IESE Business School
December 13, 2021 – 05:00 – 06:15 PM (CET)
Live virtual event: please register for this talk via Zoom
Professor Gaizka Ormazabal received a PhD in Business from Stanford University, a PhD in Construction Engineering from Universitat Politecnica de Catalunya, and a Bachelor’s Degree in Civil Engineering (Ingeniería de Caminos, Canals y Puertos) from Universitat Politécnica de Catalunya.
Professor Ormazabal’s research focuses on executive compensation and corporate governance. His work examines the choice and valuation implications of corporate governance mechanisms. His current research projects analyze recent trends in managerial compensation, corporate governance intermediaries, financial regulation, bank accounting, and the role of corporate governance in sustainable development.
His research appears in leading academic journals including Journal of Accounting and Economics, Journal of Financial Economics, Journal of Law and Economics, The Accounting Review, Journal of Finance, and Journal of Accounting Research. His research has been featured in the popular media, including such outlets as the Wall Street Journal, the New York Times, and The Economist, and has been cited in final rulings by the U.S. Securities and Exchange Commission. He is a Research Affiliate in the Financial Economics program of the Center for Economic Policy Research (CEPR) and research member in the European Corporate Governance Institute (ECGI). He holds the Grupo Santander Chair of Financial Institutions and Corporate Governance and serves as academic director at the IESE Center for Corporate Governance.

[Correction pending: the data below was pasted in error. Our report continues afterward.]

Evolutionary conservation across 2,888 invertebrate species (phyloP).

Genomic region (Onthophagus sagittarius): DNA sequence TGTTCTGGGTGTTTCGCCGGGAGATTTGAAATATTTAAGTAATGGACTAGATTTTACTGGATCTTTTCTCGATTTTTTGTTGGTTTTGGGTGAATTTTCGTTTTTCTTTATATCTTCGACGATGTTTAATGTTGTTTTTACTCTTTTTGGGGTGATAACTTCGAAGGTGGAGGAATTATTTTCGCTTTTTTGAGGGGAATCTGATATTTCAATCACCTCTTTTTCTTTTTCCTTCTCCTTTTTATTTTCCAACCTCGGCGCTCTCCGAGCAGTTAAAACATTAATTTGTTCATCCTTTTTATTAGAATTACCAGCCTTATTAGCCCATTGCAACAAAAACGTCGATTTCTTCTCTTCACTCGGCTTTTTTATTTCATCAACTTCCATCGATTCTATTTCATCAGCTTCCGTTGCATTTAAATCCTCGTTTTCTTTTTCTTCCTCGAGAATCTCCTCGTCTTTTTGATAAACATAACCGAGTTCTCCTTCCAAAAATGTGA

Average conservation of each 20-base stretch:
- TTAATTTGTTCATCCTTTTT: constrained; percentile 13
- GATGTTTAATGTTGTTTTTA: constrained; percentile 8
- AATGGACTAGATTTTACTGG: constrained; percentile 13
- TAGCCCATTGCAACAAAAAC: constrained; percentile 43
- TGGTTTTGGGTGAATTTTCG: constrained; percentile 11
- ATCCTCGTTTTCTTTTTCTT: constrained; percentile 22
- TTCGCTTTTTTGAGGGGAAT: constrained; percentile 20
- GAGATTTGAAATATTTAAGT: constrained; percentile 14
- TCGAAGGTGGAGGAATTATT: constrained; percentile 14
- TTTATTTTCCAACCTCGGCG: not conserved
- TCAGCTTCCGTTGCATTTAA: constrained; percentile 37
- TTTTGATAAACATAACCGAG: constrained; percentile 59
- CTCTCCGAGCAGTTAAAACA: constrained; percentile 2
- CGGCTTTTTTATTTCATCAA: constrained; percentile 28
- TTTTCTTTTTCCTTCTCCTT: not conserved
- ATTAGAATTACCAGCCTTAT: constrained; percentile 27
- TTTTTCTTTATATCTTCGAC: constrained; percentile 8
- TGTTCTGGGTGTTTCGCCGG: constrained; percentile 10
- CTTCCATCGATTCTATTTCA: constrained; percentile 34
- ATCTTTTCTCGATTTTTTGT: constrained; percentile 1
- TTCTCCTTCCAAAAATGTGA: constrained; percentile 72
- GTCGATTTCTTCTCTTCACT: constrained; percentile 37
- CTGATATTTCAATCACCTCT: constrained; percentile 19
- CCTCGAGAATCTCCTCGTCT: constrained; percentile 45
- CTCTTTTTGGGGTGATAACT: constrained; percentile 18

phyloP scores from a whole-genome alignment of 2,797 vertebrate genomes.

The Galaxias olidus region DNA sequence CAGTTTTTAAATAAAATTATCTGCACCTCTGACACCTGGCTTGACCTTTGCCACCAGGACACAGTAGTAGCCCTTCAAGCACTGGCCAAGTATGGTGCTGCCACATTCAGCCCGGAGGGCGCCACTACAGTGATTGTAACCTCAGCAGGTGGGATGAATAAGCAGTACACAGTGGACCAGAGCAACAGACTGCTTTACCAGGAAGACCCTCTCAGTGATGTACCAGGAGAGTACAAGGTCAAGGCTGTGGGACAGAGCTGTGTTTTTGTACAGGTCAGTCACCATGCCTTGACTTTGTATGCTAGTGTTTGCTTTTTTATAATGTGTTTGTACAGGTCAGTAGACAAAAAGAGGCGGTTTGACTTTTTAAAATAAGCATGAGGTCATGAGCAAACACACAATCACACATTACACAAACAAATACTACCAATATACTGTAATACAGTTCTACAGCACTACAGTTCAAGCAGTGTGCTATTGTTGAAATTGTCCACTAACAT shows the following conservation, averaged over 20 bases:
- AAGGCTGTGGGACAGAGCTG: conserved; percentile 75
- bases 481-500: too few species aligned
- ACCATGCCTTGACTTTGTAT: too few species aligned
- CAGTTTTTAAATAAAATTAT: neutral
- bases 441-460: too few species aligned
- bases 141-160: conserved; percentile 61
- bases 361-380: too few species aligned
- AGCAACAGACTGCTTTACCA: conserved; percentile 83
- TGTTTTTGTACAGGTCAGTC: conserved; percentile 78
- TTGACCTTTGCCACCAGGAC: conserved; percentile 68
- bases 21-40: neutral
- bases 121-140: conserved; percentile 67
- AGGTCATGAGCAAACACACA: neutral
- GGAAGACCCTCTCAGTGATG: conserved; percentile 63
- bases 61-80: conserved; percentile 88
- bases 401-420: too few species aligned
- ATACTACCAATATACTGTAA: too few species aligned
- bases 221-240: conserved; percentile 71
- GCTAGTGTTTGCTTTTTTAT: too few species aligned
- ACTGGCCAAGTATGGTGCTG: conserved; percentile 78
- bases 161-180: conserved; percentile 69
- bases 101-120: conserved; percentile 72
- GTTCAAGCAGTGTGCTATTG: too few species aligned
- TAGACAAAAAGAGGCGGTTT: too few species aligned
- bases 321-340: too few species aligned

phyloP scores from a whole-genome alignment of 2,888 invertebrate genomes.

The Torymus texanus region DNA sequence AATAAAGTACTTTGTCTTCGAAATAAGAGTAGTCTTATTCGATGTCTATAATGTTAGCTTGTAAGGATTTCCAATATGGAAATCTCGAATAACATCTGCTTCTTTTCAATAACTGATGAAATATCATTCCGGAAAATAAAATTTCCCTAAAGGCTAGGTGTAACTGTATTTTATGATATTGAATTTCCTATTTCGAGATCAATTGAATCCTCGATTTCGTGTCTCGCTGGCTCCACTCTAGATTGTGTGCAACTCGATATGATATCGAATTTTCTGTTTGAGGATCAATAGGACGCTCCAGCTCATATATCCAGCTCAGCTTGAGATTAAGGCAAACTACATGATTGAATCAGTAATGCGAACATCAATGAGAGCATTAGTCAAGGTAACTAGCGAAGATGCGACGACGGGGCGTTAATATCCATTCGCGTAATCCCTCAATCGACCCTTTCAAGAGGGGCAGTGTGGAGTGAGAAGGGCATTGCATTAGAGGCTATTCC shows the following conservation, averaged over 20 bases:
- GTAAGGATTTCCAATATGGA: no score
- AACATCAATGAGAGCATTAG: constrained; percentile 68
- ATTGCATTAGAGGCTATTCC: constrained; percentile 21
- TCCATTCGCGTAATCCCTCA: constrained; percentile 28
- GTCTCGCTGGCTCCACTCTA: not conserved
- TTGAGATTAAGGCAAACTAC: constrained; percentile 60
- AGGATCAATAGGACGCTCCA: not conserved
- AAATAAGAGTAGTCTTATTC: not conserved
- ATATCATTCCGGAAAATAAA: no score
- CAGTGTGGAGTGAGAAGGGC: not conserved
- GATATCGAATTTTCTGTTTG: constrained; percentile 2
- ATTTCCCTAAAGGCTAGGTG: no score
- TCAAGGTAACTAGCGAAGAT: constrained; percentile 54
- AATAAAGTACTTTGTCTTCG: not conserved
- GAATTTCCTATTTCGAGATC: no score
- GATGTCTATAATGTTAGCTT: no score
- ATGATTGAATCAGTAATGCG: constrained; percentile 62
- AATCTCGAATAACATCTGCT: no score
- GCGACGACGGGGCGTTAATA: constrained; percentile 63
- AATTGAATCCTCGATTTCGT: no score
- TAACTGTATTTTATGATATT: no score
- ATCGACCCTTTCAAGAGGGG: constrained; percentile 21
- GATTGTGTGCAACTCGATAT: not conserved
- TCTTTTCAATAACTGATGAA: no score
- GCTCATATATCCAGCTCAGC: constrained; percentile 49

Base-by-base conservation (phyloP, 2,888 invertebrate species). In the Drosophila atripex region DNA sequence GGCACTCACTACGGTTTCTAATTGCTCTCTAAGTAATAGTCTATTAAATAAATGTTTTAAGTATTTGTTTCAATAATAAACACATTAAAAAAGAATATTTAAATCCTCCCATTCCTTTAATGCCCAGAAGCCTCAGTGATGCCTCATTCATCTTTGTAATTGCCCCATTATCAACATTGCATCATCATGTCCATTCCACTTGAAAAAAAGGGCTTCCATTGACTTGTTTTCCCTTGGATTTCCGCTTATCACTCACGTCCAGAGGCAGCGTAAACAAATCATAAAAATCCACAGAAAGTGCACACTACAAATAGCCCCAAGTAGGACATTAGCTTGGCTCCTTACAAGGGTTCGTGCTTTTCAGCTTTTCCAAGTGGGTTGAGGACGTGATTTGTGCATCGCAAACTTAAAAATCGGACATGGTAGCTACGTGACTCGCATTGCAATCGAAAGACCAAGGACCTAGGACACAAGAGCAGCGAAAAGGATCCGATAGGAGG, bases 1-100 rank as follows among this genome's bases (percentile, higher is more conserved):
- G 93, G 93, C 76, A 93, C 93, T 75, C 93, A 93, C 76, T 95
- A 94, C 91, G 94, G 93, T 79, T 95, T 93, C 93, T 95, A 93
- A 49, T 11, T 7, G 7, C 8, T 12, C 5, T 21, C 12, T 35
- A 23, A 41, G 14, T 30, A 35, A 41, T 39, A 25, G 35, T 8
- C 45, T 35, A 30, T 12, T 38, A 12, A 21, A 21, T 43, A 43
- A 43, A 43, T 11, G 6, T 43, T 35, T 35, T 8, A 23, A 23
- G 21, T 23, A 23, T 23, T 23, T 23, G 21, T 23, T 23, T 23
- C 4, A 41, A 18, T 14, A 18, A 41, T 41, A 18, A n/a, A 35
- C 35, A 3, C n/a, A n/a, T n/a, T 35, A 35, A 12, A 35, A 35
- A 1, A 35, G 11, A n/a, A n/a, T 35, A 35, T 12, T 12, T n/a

We examine the use of ESG performance metrics in executive compensation contracts. We first document that a growing fraction of publicly traded companies around the world now incorporate ESG metrics in the compensation schemes of their top executives. Our analysis links the reliance on these metrics to firm fundamentals, the geographic location of firms as well as the prevalence of institutional shareholders. Our findings also suggest that the adoption of ESG variables in managerial performance measures is followed by improvements in ESG performance and meaningful changes in the compensation structure of executives.